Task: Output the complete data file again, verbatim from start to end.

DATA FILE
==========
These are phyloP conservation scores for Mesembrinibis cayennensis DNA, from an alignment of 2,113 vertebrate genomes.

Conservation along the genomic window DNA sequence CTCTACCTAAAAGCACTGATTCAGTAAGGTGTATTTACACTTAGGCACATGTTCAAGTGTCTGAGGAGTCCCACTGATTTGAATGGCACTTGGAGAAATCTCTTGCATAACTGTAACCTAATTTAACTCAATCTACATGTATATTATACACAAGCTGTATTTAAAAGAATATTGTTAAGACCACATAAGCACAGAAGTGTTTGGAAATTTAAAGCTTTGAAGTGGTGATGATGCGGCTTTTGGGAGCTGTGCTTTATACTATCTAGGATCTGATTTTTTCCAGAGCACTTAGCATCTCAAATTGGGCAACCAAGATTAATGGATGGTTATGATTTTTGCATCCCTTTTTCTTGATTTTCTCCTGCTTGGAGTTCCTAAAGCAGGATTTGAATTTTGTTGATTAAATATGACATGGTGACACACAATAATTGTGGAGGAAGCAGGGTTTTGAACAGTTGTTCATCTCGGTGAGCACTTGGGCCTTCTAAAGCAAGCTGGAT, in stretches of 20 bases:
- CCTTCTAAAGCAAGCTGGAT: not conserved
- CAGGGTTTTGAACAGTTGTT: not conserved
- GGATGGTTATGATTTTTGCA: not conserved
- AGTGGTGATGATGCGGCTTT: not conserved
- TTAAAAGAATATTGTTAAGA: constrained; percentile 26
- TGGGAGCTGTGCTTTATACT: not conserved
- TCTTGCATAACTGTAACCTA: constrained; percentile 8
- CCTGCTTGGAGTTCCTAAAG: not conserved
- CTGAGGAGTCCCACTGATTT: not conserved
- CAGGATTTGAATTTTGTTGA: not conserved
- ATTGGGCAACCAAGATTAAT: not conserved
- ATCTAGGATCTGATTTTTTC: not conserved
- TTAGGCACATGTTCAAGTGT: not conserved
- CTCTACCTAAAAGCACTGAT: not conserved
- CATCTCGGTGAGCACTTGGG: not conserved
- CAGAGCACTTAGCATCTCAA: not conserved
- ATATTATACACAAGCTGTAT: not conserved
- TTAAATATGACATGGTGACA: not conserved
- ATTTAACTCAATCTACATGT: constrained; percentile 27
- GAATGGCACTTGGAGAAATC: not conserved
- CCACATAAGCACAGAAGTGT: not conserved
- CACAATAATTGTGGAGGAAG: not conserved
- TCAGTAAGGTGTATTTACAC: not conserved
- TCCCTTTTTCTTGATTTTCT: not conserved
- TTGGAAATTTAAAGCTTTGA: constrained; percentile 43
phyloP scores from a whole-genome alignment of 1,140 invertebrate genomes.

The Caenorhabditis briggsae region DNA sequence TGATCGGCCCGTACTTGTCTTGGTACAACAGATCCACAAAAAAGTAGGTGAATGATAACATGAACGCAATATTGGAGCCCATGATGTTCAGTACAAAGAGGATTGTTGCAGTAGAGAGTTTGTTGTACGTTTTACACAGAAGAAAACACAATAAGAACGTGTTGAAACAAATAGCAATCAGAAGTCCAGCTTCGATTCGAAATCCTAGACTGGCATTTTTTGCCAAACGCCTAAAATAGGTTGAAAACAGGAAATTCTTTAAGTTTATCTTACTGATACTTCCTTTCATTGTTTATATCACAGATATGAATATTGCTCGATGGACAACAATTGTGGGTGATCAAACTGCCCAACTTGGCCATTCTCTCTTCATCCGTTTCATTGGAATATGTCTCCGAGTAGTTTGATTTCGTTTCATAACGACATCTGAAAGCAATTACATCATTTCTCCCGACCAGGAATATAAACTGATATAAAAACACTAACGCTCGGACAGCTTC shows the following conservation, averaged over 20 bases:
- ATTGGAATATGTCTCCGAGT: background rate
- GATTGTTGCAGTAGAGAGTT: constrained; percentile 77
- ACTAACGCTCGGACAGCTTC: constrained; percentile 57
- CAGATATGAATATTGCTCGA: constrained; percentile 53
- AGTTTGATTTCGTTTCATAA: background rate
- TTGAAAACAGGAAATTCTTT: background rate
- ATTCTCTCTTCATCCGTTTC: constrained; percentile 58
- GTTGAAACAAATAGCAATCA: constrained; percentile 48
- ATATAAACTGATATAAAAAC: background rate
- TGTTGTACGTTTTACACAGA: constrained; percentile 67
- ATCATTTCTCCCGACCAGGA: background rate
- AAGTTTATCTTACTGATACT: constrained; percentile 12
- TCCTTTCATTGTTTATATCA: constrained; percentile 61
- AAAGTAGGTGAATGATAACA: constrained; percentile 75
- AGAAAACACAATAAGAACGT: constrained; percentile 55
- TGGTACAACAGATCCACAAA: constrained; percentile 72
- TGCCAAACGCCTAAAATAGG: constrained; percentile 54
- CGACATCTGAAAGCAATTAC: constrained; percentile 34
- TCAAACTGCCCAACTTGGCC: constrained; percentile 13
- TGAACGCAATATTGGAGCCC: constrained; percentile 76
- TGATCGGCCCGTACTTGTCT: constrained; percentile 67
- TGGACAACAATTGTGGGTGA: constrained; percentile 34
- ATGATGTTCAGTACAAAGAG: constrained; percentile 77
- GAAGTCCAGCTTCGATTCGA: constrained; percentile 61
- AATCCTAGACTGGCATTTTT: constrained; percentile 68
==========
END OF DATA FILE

These are phyloP conservation scores for Mesembrinibis cayennensis DNA, from an alignment of 2,113 vertebrate genomes.

Conservation along the genomic window DNA sequence CTCTACCTAAAAGCACTGATTCAGTAAGGTGTATTTACACTTAGGCACATGTTCAAGTGTCTGAGGAGTCCCACTGATTTGAATGGCACTTGGAGAAATCTCTTGCATAACTGTAACCTAATTTAACTCAATCTACATGTATATTATACACAAGCTGTATTTAAAAGAATATTGTTAAGACCACATAAGCACAGAAGTGTTTGGAAATTTAAAGCTTTGAAGTGGTGATGATGCGGCTTTTGGGAGCTGTGCTTTATACTATCTAGGATCTGATTTTTTCCAGAGCACTTAGCATCTCAAATTGGGCAACCAAGATTAATGGATGGTTATGATTTTTGCATCCCTTTTTCTTGATTTTCTCCTGCTTGGAGTTCCTAAAGCAGGATTTGAATTTTGTTGATTAAATATGACATGGTGACACACAATAATTGTGGAGGAAGCAGGGTTTTGAACAGTTGTTCATCTCGGTGAGCACTTGGGCCTTCTAAAGCAAGCTGGAT, in stretches of 20 bases:
- CCTTCTAAAGCAAGCTGGAT: not conserved
- CAGGGTTTTGAACAGTTGTT: not conserved
- GGATGGTTATGATTTTTGCA: not conserved
- AGTGGTGATGATGCGGCTTT: not conserved
- TTAAAAGAATATTGTTAAGA: constrained; percentile 26
- TGGGAGCTGTGCTTTATACT: not conserved
- TCTTGCATAACTGTAACCTA: constrained; percentile 8
- CCTGCTTGGAGTTCCTAAAG: not conserved
- CTGAGGAGTCCCACTGATTT: not conserved
- CAGGATTTGAATTTTGTTGA: not conserved
- ATTGGGCAACCAAGATTAAT: not conserved
- ATCTAGGATCTGATTTTTTC: not conserved
- TTAGGCACATGTTCAAGTGT: not conserved
- CTCTACCTAAAAGCACTGAT: not conserved
- CATCTCGGTGAGCACTTGGG: not conserved
- CAGAGCACTTAGCATCTCAA: not conserved
- ATATTATACACAAGCTGTAT: not conserved
- TTAAATATGACATGGTGACA: not conserved
- ATTTAACTCAATCTACATGT: constrained; percentile 27
- GAATGGCACTTGGAGAAATC: not conserved
- CCACATAAGCACAGAAGTGT: not conserved
- CACAATAATTGTGGAGGAAG: not conserved
- TCAGTAAGGTGTATTTACAC: not conserved
- TCCCTTTTTCTTGATTTTCT: not conserved
- TTGGAAATTTAAAGCTTTGA: constrained; percentile 43
phyloP scores from a whole-genome alignment of 1,140 invertebrate genomes.

The Caenorhabditis briggsae region DNA sequence TGATCGGCCCGTACTTGTCTTGGTACAACAGATCCACAAAAAAGTAGGTGAATGATAACATGAACGCAATATTGGAGCCCATGATGTTCAGTACAAAGAGGATTGTTGCAGTAGAGAGTTTGTTGTACGTTTTACACAGAAGAAAACACAATAAGAACGTGTTGAAACAAATAGCAATCAGAAGTCCAGCTTCGATTCGAAATCCTAGACTGGCATTTTTTGCCAAACGCCTAAAATAGGTTGAAAACAGGAAATTCTTTAAGTTTATCTTACTGATACTTCCTTTCATTGTTTATATCACAGATATGAATATTGCTCGATGGACAACAATTGTGGGTGATCAAACTGCCCAACTTGGCCATTCTCTCTTCATCCGTTTCATTGGAATATGTCTCCGAGTAGTTTGATTTCGTTTCATAACGACATCTGAAAGCAATTACATCATTTCTCCCGACCAGGAATATAAACTGATATAAAAACACTAACGCTCGGACAGCTTC shows the following conservation, averaged over 20 bases:
- ATTGGAATATGTCTCCGAGT: background rate
- GATTGTTGCAGTAGAGAGTT: constrained; percentile 77
- ACTAACGCTCGGACAGCTTC: constrained; percentile 57
- CAGATATGAATATTGCTCGA: constrained; percentile 53
- AGTTTGATTTCGTTTCATAA: background rate
- TTGAAAACAGGAAATTCTTT: background rate
- ATTCTCTCTTCATCCGTTTC: constrained; percentile 58
- GTTGAAACAAATAGCAATCA: constrained; percentile 48
- ATATAAACTGATATAAAAAC: background rate
- TGTTGTACGTTTTACACAGA: constrained; percentile 67
- ATCATTTCTCCCGACCAGGA: background rate
- AAGTTTATCTTACTGATACT: constrained; percentile 12
- TCCTTTCATTGTTTATATCA: constrained; percentile 61
- AAAGTAGGTGAATGATAACA: constrained; percentile 75
- AGAAAACACAATAAGAACGT: constrained; percentile 55
- TGGTACAACAGATCCACAAA: constrained; percentile 72
- TGCCAAACGCCTAAAATAGG: constrained; percentile 54
- CGACATCTGAAAGCAATTAC: constrained; percentile 34
- TCAAACTGCCCAACTTGGCC: constrained; percentile 13
- TGAACGCAATATTGGAGCCC: constrained; percentile 76
- TGATCGGCCCGTACTTGTCT: constrained; percentile 67
- TGGACAACAATTGTGGGTGA: constrained; percentile 34
- ATGATGTTCAGTACAAAGAG: constrained; percentile 77
- GAAGTCCAGCTTCGATTCGA: constrained; percentile 61
- AATCCTAGACTGGCATTTTT: constrained; percentile 68